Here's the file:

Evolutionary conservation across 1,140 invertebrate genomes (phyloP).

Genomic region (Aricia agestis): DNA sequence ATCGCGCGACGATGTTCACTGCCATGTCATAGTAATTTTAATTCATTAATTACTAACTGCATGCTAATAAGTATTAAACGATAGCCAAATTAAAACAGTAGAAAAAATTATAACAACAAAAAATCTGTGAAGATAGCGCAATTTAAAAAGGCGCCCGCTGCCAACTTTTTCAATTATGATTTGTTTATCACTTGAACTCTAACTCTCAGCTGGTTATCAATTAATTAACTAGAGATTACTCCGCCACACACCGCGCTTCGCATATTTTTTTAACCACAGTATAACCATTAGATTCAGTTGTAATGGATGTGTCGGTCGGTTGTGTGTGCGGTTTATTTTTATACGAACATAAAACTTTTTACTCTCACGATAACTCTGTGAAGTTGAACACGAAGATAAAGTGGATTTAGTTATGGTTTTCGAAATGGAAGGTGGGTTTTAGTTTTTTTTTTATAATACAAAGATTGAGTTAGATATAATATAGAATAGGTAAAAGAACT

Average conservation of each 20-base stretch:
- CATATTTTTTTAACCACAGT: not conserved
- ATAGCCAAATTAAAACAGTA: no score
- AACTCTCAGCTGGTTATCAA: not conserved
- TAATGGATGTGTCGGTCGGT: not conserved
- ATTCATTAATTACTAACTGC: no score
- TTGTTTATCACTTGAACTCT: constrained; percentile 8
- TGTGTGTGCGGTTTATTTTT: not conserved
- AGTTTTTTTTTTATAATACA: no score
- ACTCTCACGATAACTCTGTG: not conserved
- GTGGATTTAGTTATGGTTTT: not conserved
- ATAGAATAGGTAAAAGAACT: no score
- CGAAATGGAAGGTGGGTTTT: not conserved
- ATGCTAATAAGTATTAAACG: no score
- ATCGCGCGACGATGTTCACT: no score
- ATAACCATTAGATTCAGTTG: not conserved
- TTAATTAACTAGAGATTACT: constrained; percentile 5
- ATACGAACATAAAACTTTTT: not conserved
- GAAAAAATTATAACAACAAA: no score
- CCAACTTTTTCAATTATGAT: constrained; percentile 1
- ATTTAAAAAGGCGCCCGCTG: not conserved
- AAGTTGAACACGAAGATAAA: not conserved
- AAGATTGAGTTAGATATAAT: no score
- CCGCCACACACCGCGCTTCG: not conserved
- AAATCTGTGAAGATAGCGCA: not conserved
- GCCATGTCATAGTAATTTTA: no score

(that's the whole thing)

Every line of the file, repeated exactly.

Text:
Evolutionary conservation across 1,140 invertebrate genomes (phyloP).

Genomic region (Aricia agestis): DNA sequence ATCGCGCGACGATGTTCACTGCCATGTCATAGTAATTTTAATTCATTAATTACTAACTGCATGCTAATAAGTATTAAACGATAGCCAAATTAAAACAGTAGAAAAAATTATAACAACAAAAAATCTGTGAAGATAGCGCAATTTAAAAAGGCGCCCGCTGCCAACTTTTTCAATTATGATTTGTTTATCACTTGAACTCTAACTCTCAGCTGGTTATCAATTAATTAACTAGAGATTACTCCGCCACACACCGCGCTTCGCATATTTTTTTAACCACAGTATAACCATTAGATTCAGTTGTAATGGATGTGTCGGTCGGTTGTGTGTGCGGTTTATTTTTATACGAACATAAAACTTTTTACTCTCACGATAACTCTGTGAAGTTGAACACGAAGATAAAGTGGATTTAGTTATGGTTTTCGAAATGGAAGGTGGGTTTTAGTTTTTTTTTTATAATACAAAGATTGAGTTAGATATAATATAGAATAGGTAAAAGAACT

Average conservation of each 20-base stretch:
- CATATTTTTTTAACCACAGT: not conserved
- ATAGCCAAATTAAAACAGTA: no score
- AACTCTCAGCTGGTTATCAA: not conserved
- TAATGGATGTGTCGGTCGGT: not conserved
- ATTCATTAATTACTAACTGC: no score
- TTGTTTATCACTTGAACTCT: constrained; percentile 8
- TGTGTGTGCGGTTTATTTTT: not conserved
- AGTTTTTTTTTTATAATACA: no score
- ACTCTCACGATAACTCTGTG: not conserved
- GTGGATTTAGTTATGGTTTT: not conserved
- ATAGAATAGGTAAAAGAACT: no score
- CGAAATGGAAGGTGGGTTTT: not conserved
- ATGCTAATAAGTATTAAACG: no score
- ATCGCGCGACGATGTTCACT: no score
- ATAACCATTAGATTCAGTTG: not conserved
- TTAATTAACTAGAGATTACT: constrained; percentile 5
- ATACGAACATAAAACTTTTT: not conserved
- GAAAAAATTATAACAACAAA: no score
- CCAACTTTTTCAATTATGAT: constrained; percentile 1
- ATTTAAAAAGGCGCCCGCTG: not conserved
- AAGTTGAACACGAAGATAAA: not conserved
- AAGATTGAGTTAGATATAAT: no score
- CCGCCACACACCGCGCTTCG: not conserved
- AAATCTGTGAAGATAGCGCA: not conserved
- GCCATGTCATAGTAATTTTA: no score